Fitness Friday Flashback: Designing Your Own Full Body Workout
Back before this whole cancer and broken arm thing, I used to work as a personal trainer at a gym in Toronto. I thought it would be fun to revisit some of the fitness posts I wrote back then, starting with this beginner’s guide for creating your own full body weightlifting workout. I originally wrote this as a guest post for Hallie last year.
There are 7 muscle groups you want to hit when designing a full-body workout, all of which require the same basic movements to work. I’m going to start with the three large muscle groups.
Thighs and Glutes
The Squat – Works mostly your quads and glutes. There are a number of variations, you can stand with your legs wide or narrow, do them on one leg, with your heels raised. You can bring your knees to a 90 degree angle, or take your butt right to the floor. Put a barbell on your back, dumbbells at your side, medicine ball at your chest, or jump in between each rep. If you really have a death wish, you can flip over a bosu ball and try not to fall on your face mid-squat.
The Lunge – Another one that works mostly your quads and glutes. Again, the variations are almost endless. You can step out, step back, step sideways, walk, step diagonal into a curtsy. Hold a barbell on your back, dumbbells at your side. Lunge off a step, or step on to a bench for a “step-up.”
The Deadlift – These are amazing, but also dangerous if you don’t practice correct form. It works your lower back, quads, glutes, and hamstrings depending on the variation. Holding a barbell or dumbbells in front of you, squat your butt down, then push it back up. You can do overhand, underhand, mixed, wide or narrow grip. A wide or narrow stance, and off a step or box. To zap the hamstrings, keep you legs straight and hinge forward at the hip, lowering the weights toward the floor.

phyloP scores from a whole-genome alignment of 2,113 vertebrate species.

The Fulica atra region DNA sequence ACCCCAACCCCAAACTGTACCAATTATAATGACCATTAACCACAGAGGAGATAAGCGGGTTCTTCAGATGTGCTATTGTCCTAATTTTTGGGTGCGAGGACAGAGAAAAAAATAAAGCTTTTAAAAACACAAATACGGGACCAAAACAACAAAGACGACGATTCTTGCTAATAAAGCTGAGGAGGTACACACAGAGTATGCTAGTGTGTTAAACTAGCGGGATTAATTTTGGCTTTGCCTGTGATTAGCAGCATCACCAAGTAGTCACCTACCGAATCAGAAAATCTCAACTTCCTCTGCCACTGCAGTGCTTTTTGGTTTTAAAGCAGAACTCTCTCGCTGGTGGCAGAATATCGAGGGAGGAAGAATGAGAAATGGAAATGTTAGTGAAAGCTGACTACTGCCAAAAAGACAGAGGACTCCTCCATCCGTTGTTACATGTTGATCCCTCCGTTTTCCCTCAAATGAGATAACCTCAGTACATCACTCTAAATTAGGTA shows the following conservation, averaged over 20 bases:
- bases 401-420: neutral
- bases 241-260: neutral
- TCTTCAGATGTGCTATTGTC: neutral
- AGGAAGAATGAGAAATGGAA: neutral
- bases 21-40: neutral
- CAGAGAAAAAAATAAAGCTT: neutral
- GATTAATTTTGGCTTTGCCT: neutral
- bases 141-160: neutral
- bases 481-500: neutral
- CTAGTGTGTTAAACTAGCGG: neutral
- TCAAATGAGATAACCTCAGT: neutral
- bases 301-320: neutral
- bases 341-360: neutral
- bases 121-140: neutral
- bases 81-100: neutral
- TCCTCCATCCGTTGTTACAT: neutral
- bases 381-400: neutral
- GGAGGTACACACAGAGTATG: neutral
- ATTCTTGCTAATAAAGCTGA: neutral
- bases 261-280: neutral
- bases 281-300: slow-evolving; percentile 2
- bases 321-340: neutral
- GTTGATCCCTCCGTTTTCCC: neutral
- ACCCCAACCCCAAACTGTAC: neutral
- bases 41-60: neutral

Arnold should know better than to go barefoot in the weight room… tsk tsk…
Women need to work their pecs too! It’s too big of a muscle to ignore and will cause an imbalance in your body if your back is stronger.
In weightlifting, many moves are either a “push” or “pull” motion. Chest exercises are almost exclusively a push motion.
The Push Up – We all know this one. Make sure your back isn’t arched and butt isn’t sticking in the air. Our bodies naturally do this to take some of the weight off our chest. Also, make sure your hands are wide enough, when they’re too close you hit your triceps instead.
The Bench Press – Lay on a bench and push a barbell or dumbells up. Do this on an incline to hit your anterior deltoids (front of shoulders) too.
The Dumbbell Fly – Lay on a bench with a dumbbell in each hand, palms facing one another. With a slight bend in your elbow, bring them out to your side, then push them together again.
Remember how our chest moves were all push motions? Well our back, being the opposing area, is all pull motions.
The Pull-Up/Pull-down – These mainly work your lats. The pull-up is one of the hardest things to accomplish in weight lifting, you can use the assist machines at the gym to help you along. Or, just stick your toe on a chair or bench to take some of the weight off. The pull-down is the same motion, except the weight is coming from above on a cable machine. You can also do an underhand grip for these (aka the chin up). Targets a few different smaller muscles, but your lats are still the big movers.